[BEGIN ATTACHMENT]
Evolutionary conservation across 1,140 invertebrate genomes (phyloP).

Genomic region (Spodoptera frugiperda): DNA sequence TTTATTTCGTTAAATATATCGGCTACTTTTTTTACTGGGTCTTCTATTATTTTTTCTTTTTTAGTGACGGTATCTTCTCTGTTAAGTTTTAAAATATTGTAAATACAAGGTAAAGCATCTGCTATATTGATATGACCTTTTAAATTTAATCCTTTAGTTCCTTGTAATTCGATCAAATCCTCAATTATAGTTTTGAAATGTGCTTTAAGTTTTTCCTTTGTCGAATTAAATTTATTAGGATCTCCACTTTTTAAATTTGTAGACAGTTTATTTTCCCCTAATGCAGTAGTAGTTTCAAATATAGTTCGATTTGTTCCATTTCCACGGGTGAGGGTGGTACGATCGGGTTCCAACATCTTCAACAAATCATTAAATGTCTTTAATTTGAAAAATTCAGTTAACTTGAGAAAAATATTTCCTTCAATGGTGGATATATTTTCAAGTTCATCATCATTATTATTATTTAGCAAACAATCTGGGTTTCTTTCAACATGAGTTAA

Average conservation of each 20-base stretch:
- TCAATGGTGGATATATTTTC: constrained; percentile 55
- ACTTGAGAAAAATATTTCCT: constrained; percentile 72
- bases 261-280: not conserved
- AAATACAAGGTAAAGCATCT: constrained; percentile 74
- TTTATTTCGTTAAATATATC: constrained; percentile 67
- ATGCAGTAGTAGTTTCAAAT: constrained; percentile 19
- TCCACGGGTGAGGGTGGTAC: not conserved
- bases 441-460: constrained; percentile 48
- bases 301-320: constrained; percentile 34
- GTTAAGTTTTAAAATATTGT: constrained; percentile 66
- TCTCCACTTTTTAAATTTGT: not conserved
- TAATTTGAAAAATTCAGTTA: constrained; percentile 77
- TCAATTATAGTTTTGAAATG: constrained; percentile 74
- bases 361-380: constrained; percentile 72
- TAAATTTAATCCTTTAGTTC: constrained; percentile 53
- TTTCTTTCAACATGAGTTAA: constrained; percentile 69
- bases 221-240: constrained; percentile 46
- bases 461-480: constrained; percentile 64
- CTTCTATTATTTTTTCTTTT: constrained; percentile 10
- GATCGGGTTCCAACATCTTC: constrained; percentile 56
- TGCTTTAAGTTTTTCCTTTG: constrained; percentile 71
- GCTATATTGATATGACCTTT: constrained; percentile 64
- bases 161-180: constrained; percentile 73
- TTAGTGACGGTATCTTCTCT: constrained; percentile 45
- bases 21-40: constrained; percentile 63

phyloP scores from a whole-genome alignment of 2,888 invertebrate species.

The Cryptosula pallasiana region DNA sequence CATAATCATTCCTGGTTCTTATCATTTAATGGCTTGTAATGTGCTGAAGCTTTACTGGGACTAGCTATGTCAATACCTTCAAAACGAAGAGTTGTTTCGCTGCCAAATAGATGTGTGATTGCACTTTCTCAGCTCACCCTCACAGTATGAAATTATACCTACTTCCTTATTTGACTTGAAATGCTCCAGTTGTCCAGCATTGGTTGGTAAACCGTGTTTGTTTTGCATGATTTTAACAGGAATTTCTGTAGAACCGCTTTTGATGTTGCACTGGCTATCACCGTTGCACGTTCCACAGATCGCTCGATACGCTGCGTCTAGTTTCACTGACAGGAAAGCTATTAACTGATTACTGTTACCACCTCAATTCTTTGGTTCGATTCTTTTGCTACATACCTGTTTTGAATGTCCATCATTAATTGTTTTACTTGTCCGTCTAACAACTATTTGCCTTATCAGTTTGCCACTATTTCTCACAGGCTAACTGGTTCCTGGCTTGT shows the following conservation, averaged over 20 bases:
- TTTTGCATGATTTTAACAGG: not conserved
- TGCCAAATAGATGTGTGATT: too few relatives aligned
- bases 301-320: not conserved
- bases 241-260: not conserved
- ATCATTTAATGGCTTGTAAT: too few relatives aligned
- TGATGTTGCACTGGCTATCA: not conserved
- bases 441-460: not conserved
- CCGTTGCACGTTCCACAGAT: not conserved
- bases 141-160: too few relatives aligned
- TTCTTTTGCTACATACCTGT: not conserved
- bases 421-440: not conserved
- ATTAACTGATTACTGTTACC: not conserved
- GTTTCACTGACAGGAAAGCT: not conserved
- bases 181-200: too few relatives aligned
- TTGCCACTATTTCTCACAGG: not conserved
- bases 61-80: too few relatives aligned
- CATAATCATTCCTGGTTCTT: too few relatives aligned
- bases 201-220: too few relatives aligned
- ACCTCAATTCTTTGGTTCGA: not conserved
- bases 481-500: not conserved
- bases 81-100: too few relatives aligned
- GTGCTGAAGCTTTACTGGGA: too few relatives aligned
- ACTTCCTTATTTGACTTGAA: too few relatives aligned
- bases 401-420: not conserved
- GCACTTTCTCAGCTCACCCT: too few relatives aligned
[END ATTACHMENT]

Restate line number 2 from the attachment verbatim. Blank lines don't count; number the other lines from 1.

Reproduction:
Genomic region (Spodoptera frugiperda): DNA sequence TTTATTTCGTTAAATATATCGGCTACTTTTTTTACTGGGTCTTCTATTATTTTTTCTTTTTTAGTGACGGTATCTTCTCTGTTAAGTTTTAAAATATTGTAAATACAAGGTAAAGCATCTGCTATATTGATATGACCTTTTAAATTTAATCCTTTAGTTCCTTGTAATTCGATCAAATCCTCAATTATAGTTTTGAAATGTGCTTTAAGTTTTTCCTTTGTCGAATTAAATTTATTAGGATCTCCACTTTTTAAATTTGTAGACAGTTTATTTTCCCCTAATGCAGTAGTAGTTTCAAATATAGTTCGATTTGTTCCATTTCCACGGGTGAGGGTGGTACGATCGGGTTCCAACATCTTCAACAAATCATTAAATGTCTTTAATTTGAAAAATTCAGTTAACTTGAGAAAAATATTTCCTTCAATGGTGGATATATTTTCAAGTTCATCATCATTATTATTATTTAGCAAACAATCTGGGTTTCTTTCAACATGAGTTAA